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:: Tuesday, March 23, 2004 ::


It was sometime in early February. I got the news that River Tern eggs have hatched and the chicks are just about learning to fly. I was there around two weeks back and had seen the Terns guarding the eggs. The eggs were quite openly placed on a rock surface and I had wondered how it would survive an attack from crows or any prey birds. When I asked the guide from forest department, he laughed and said "hatthira barli nodoNa"! He indicated that the tern couple are good enough to shoo them away. He must be right, he is probably seeing the terns for quite a few years now.

Rightly as he said, the eggs were unharmed and now, a few-days-old chicks were learning the ways of their new world. The caring parents were still hovering around guarding their new generation and feeding them as often as they can. And the babies themselves were working out with their feet and the feathers - trying to take small steps and short flights from rock to rock, and stopping by the mother demanading for their share of food. But the chicks were still a long way to go from learning the graceful sinusoidal flights of the parents. As we were sitting on the boat and watching, there was some trouble coming by. There came a newbee tern looking for a place to stay and was eyeing on the habitat of the residents. Territorial instincts kicked in and a fight broke out. It ended as quickly as it started - just a couple of encounters in a few seconds and the war was over. Residents had won and the new guy had to go away and look for some other place. Life was back to normal and it looked as if nothing had happened.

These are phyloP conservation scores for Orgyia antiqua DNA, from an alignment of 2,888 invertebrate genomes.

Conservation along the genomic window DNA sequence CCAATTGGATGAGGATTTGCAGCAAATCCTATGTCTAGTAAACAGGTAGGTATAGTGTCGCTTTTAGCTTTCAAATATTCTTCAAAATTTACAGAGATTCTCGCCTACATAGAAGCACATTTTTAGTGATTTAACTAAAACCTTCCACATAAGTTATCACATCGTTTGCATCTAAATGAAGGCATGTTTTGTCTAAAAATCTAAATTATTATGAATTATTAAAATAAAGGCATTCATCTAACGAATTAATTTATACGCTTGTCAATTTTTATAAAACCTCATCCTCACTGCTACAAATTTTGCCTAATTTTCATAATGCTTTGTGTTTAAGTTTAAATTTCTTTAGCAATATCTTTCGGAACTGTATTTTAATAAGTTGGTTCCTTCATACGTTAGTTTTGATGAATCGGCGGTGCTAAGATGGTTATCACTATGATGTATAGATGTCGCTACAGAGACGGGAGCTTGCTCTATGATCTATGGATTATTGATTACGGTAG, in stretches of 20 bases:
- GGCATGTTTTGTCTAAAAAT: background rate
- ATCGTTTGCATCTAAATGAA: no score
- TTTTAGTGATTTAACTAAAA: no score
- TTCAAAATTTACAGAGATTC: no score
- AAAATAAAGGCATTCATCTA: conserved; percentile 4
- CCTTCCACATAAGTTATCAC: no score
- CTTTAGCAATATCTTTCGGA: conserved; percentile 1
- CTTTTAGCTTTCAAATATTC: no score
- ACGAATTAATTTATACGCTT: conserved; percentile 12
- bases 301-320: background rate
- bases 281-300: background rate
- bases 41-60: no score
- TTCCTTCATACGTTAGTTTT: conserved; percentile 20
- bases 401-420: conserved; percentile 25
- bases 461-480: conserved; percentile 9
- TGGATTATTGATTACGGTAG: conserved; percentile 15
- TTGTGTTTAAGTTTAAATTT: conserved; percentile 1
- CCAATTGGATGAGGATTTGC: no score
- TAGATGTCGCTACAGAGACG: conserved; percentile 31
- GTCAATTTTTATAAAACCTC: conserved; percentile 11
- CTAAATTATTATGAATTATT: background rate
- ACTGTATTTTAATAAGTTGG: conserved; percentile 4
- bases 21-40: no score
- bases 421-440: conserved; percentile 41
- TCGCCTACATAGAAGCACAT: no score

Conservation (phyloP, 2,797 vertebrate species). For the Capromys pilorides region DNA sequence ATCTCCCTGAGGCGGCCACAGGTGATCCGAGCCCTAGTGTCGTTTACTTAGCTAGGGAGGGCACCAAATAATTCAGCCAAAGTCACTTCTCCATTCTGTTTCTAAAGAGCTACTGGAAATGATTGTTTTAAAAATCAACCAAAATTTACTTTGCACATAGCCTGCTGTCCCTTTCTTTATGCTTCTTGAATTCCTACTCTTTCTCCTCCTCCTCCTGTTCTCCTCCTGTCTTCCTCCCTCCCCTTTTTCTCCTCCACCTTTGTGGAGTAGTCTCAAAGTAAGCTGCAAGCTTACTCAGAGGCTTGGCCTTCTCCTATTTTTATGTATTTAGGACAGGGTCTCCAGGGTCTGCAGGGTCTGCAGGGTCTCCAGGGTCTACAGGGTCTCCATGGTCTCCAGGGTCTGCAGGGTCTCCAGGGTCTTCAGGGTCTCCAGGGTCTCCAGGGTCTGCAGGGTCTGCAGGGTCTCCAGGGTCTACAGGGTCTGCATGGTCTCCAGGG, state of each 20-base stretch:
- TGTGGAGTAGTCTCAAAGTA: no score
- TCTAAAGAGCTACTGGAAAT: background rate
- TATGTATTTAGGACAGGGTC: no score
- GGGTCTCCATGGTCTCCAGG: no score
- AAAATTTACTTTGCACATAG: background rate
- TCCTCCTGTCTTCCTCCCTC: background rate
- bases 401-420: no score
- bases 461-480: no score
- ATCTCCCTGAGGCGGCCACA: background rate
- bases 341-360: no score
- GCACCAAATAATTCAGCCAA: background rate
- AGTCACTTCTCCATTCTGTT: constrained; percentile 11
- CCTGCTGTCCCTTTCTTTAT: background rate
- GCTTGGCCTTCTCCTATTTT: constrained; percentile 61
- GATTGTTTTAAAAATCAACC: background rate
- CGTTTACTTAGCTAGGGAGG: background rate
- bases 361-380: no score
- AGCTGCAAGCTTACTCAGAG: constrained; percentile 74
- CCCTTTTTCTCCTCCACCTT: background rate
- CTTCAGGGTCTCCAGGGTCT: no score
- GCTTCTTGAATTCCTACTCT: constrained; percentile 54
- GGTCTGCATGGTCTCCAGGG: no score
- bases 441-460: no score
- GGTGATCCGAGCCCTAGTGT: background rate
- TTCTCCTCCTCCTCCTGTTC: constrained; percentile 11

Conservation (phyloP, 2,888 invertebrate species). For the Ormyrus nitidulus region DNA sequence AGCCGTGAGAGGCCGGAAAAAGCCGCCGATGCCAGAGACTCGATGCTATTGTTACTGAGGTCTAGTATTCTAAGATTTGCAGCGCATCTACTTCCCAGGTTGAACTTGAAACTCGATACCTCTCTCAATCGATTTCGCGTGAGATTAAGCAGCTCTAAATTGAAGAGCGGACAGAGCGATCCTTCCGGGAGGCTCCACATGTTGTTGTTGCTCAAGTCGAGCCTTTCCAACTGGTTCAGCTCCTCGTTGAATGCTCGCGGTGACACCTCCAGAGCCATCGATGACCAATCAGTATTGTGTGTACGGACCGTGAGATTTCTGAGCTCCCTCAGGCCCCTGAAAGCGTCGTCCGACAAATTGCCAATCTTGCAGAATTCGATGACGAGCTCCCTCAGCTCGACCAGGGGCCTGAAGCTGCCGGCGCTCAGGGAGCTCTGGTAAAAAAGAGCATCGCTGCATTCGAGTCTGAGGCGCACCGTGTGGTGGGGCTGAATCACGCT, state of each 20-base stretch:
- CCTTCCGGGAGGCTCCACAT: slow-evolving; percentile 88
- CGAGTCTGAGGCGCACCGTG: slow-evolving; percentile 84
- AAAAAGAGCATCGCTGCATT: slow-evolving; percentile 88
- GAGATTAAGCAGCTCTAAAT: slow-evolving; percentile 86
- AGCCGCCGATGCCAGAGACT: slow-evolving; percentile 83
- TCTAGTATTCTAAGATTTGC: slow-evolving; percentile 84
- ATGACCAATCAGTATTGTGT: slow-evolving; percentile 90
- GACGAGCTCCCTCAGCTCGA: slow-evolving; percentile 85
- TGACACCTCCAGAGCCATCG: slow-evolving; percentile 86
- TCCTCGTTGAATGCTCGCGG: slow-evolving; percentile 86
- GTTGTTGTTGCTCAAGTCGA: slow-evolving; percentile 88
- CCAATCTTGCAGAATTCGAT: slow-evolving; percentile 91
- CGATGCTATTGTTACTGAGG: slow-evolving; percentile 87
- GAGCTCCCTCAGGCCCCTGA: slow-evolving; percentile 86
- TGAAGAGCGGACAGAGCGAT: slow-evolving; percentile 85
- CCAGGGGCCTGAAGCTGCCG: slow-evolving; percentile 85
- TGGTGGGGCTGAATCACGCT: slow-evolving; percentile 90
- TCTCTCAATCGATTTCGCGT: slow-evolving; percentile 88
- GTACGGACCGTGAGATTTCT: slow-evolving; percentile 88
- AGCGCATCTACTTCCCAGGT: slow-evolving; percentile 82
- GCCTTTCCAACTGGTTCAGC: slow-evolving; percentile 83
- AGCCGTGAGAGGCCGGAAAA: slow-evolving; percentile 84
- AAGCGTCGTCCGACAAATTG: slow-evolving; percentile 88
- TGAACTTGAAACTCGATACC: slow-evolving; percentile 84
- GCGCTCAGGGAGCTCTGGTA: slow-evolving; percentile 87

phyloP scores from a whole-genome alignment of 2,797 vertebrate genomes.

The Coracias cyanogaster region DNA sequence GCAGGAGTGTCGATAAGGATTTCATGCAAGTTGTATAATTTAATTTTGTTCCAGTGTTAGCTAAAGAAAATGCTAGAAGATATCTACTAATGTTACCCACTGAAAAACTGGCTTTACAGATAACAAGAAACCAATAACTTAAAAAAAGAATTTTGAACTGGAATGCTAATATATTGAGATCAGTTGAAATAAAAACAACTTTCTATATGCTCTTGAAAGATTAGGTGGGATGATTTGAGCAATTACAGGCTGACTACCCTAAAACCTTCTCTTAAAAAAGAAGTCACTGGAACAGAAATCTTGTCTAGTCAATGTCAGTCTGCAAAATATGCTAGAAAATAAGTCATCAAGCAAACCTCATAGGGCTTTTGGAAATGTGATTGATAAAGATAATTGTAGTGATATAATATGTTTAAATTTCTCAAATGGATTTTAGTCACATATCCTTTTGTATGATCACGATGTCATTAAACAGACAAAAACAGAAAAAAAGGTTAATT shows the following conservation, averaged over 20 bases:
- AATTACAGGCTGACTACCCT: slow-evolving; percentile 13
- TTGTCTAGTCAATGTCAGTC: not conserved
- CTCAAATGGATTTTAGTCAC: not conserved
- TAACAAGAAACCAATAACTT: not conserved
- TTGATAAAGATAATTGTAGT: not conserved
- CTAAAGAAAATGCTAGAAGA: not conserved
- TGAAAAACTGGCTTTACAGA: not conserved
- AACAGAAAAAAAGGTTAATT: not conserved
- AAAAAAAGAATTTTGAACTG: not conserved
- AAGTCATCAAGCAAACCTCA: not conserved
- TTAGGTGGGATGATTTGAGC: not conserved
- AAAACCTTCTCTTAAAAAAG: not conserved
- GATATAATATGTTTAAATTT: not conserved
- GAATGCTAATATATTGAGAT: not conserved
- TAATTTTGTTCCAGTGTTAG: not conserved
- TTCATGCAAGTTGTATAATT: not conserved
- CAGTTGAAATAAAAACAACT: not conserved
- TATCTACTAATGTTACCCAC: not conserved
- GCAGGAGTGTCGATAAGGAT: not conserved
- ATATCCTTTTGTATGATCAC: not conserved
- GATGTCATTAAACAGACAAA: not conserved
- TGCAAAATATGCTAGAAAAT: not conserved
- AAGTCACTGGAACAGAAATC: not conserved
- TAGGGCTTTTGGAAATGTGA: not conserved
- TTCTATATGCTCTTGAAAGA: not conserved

We moved on from there to say hello to rest of the avian community. There were painted storks with the colourful pink plumage who were still building the nests. Some open billed storks were sitting without the slightest movement as if to mimick Buddha. Night herons were enjoying the late evening sunlight. Some crocs had eaten too much and were spending the time basking in the sun. They did not seem to be bothered or disturbed by our presence.

As we finished out visit and walked back, nature had much more beauty to offer us. We saw a dozen or so beautiful rose ringed parakeets perching on dry branches against the backdrop of sunset. As the sun was setting, there were some cuckoos announcing their presence, grey hornbills flying home with some fruits clenched in their beaks and egrets flying high in formation...

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